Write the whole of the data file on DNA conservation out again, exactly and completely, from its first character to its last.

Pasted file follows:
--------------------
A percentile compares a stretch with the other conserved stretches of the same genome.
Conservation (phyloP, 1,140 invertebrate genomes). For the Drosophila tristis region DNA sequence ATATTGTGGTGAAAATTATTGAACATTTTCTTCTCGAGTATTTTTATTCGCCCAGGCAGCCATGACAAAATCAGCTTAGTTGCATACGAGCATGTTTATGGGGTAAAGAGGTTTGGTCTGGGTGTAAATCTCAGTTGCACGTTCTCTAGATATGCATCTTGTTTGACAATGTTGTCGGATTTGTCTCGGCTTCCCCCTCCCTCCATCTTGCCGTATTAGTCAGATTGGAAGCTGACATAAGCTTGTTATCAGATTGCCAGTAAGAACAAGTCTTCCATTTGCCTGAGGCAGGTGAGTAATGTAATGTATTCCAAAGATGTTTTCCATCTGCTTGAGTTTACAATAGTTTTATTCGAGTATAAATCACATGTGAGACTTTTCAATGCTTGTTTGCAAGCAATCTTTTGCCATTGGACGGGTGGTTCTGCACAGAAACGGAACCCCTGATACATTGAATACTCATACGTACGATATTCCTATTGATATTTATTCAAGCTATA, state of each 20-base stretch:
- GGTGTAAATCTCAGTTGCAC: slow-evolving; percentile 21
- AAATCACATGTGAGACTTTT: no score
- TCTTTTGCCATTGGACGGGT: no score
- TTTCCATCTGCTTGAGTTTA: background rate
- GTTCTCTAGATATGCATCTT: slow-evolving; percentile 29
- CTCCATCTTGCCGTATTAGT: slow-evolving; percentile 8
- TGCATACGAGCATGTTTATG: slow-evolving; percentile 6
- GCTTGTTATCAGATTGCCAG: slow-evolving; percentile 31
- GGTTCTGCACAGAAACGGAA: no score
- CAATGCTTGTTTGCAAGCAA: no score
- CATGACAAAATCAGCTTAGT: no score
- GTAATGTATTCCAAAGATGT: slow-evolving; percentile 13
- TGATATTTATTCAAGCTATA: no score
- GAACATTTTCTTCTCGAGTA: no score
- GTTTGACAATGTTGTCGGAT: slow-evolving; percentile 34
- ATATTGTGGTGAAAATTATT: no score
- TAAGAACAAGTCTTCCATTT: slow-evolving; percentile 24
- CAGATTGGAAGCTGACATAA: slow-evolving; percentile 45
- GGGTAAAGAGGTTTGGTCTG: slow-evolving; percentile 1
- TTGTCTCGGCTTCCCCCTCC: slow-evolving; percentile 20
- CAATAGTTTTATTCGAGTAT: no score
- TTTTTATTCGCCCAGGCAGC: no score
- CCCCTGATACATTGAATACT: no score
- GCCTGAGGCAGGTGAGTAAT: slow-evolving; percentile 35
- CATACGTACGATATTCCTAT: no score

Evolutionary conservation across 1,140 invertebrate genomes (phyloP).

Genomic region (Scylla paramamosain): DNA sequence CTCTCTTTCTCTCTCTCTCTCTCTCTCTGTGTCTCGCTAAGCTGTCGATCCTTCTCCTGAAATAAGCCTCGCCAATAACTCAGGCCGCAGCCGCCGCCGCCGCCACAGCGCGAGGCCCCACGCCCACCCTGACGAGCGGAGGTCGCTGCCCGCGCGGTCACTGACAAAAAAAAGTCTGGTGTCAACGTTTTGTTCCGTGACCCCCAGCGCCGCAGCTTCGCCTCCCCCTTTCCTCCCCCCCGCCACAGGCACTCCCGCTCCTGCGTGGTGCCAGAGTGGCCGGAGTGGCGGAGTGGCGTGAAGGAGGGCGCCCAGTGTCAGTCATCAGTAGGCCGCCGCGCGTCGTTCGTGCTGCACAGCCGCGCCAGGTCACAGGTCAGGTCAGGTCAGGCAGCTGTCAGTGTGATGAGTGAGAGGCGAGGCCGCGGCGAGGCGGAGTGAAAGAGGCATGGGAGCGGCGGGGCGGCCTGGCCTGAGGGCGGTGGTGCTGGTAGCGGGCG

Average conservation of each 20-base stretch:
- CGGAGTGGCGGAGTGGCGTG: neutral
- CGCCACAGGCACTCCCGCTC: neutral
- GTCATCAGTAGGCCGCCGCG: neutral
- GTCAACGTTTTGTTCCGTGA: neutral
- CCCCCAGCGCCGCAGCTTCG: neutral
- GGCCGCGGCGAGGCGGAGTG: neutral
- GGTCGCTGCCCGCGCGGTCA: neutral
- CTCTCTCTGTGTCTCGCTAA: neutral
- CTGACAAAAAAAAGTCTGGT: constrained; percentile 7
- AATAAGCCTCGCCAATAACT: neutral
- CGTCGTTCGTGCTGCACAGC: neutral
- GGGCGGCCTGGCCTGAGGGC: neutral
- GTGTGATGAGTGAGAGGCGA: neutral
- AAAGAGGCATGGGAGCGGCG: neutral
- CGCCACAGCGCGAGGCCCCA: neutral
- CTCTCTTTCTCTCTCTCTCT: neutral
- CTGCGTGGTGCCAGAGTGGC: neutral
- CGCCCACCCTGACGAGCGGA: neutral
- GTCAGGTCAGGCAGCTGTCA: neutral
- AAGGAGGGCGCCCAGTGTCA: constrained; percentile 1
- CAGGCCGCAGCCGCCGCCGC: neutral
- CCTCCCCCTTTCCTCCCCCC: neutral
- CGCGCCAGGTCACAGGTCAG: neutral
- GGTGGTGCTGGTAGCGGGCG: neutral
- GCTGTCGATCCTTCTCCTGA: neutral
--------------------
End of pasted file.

A percentile compares a stretch with the other conserved stretches of the same genome.
Conservation (phyloP, 1,140 invertebrate genomes). For the Drosophila tristis region DNA sequence ATATTGTGGTGAAAATTATTGAACATTTTCTTCTCGAGTATTTTTATTCGCCCAGGCAGCCATGACAAAATCAGCTTAGTTGCATACGAGCATGTTTATGGGGTAAAGAGGTTTGGTCTGGGTGTAAATCTCAGTTGCACGTTCTCTAGATATGCATCTTGTTTGACAATGTTGTCGGATTTGTCTCGGCTTCCCCCTCCCTCCATCTTGCCGTATTAGTCAGATTGGAAGCTGACATAAGCTTGTTATCAGATTGCCAGTAAGAACAAGTCTTCCATTTGCCTGAGGCAGGTGAGTAATGTAATGTATTCCAAAGATGTTTTCCATCTGCTTGAGTTTACAATAGTTTTATTCGAGTATAAATCACATGTGAGACTTTTCAATGCTTGTTTGCAAGCAATCTTTTGCCATTGGACGGGTGGTTCTGCACAGAAACGGAACCCCTGATACATTGAATACTCATACGTACGATATTCCTATTGATATTTATTCAAGCTATA, state of each 20-base stretch:
- GGTGTAAATCTCAGTTGCAC: slow-evolving; percentile 21
- AAATCACATGTGAGACTTTT: no score
- TCTTTTGCCATTGGACGGGT: no score
- TTTCCATCTGCTTGAGTTTA: background rate
- GTTCTCTAGATATGCATCTT: slow-evolving; percentile 29
- CTCCATCTTGCCGTATTAGT: slow-evolving; percentile 8
- TGCATACGAGCATGTTTATG: slow-evolving; percentile 6
- GCTTGTTATCAGATTGCCAG: slow-evolving; percentile 31
- GGTTCTGCACAGAAACGGAA: no score
- CAATGCTTGTTTGCAAGCAA: no score
- CATGACAAAATCAGCTTAGT: no score
- GTAATGTATTCCAAAGATGT: slow-evolving; percentile 13
- TGATATTTATTCAAGCTATA: no score
- GAACATTTTCTTCTCGAGTA: no score
- GTTTGACAATGTTGTCGGAT: slow-evolving; percentile 34
- ATATTGTGGTGAAAATTATT: no score
- TAAGAACAAGTCTTCCATTT: slow-evolving; percentile 24
- CAGATTGGAAGCTGACATAA: slow-evolving; percentile 45
- GGGTAAAGAGGTTTGGTCTG: slow-evolving; percentile 1
- TTGTCTCGGCTTCCCCCTCC: slow-evolving; percentile 20
- CAATAGTTTTATTCGAGTAT: no score
- TTTTTATTCGCCCAGGCAGC: no score
- CCCCTGATACATTGAATACT: no score
- GCCTGAGGCAGGTGAGTAAT: slow-evolving; percentile 35
- CATACGTACGATATTCCTAT: no score

Evolutionary conservation across 1,140 invertebrate genomes (phyloP).

Genomic region (Scylla paramamosain): DNA sequence CTCTCTTTCTCTCTCTCTCTCTCTCTCTGTGTCTCGCTAAGCTGTCGATCCTTCTCCTGAAATAAGCCTCGCCAATAACTCAGGCCGCAGCCGCCGCCGCCGCCACAGCGCGAGGCCCCACGCCCACCCTGACGAGCGGAGGTCGCTGCCCGCGCGGTCACTGACAAAAAAAAGTCTGGTGTCAACGTTTTGTTCCGTGACCCCCAGCGCCGCAGCTTCGCCTCCCCCTTTCCTCCCCCCCGCCACAGGCACTCCCGCTCCTGCGTGGTGCCAGAGTGGCCGGAGTGGCGGAGTGGCGTGAAGGAGGGCGCCCAGTGTCAGTCATCAGTAGGCCGCCGCGCGTCGTTCGTGCTGCACAGCCGCGCCAGGTCACAGGTCAGGTCAGGTCAGGCAGCTGTCAGTGTGATGAGTGAGAGGCGAGGCCGCGGCGAGGCGGAGTGAAAGAGGCATGGGAGCGGCGGGGCGGCCTGGCCTGAGGGCGGTGGTGCTGGTAGCGGGCG

Average conservation of each 20-base stretch:
- CGGAGTGGCGGAGTGGCGTG: neutral
- CGCCACAGGCACTCCCGCTC: neutral
- GTCATCAGTAGGCCGCCGCG: neutral
- GTCAACGTTTTGTTCCGTGA: neutral
- CCCCCAGCGCCGCAGCTTCG: neutral
- GGCCGCGGCGAGGCGGAGTG: neutral
- GGTCGCTGCCCGCGCGGTCA: neutral
- CTCTCTCTGTGTCTCGCTAA: neutral
- CTGACAAAAAAAAGTCTGGT: constrained; percentile 7
- AATAAGCCTCGCCAATAACT: neutral
- CGTCGTTCGTGCTGCACAGC: neutral
- GGGCGGCCTGGCCTGAGGGC: neutral
- GTGTGATGAGTGAGAGGCGA: neutral
- AAAGAGGCATGGGAGCGGCG: neutral
- CGCCACAGCGCGAGGCCCCA: neutral
- CTCTCTTTCTCTCTCTCTCT: neutral
- CTGCGTGGTGCCAGAGTGGC: neutral
- CGCCCACCCTGACGAGCGGA: neutral
- GTCAGGTCAGGCAGCTGTCA: neutral
- AAGGAGGGCGCCCAGTGTCA: constrained; percentile 1
- CAGGCCGCAGCCGCCGCCGC: neutral
- CCTCCCCCTTTCCTCCCCCC: neutral
- CGCGCCAGGTCACAGGTCAG: neutral
- GGTGGTGCTGGTAGCGGGCG: neutral
- GCTGTCGATCCTTCTCCTGA: neutral